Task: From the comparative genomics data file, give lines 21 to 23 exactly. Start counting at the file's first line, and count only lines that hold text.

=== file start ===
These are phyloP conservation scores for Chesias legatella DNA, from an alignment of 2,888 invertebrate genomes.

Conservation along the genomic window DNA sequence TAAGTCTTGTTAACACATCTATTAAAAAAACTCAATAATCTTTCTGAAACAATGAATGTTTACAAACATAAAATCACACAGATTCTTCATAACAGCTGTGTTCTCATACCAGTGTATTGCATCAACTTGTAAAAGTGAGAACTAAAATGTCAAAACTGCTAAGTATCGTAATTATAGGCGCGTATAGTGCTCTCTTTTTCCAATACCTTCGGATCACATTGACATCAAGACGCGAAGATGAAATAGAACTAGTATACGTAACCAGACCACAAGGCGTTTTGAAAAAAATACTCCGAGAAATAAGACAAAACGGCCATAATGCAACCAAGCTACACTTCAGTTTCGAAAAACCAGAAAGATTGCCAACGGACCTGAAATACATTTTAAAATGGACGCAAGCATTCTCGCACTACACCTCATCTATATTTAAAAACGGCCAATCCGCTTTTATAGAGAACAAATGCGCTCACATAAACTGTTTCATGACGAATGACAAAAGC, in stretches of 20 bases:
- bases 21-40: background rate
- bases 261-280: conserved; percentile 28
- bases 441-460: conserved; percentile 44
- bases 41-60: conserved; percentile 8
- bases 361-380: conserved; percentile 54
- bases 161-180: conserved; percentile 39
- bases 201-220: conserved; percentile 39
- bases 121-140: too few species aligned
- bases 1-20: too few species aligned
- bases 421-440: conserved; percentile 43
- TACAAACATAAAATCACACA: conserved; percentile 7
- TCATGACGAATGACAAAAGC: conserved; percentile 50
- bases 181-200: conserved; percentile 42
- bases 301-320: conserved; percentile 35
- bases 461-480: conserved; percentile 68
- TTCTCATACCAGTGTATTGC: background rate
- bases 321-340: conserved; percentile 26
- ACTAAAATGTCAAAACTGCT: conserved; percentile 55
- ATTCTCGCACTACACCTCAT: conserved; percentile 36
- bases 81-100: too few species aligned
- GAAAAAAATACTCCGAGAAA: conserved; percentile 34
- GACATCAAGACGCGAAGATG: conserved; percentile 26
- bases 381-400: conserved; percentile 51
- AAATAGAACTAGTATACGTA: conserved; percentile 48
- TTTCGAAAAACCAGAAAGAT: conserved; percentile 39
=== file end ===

- ATTCTCGCACTACACCTCAT: conserved; percentile 36
- bases 81-100: too few species aligned
- GAAAAAAATACTCCGAGAAA: conserved; percentile 34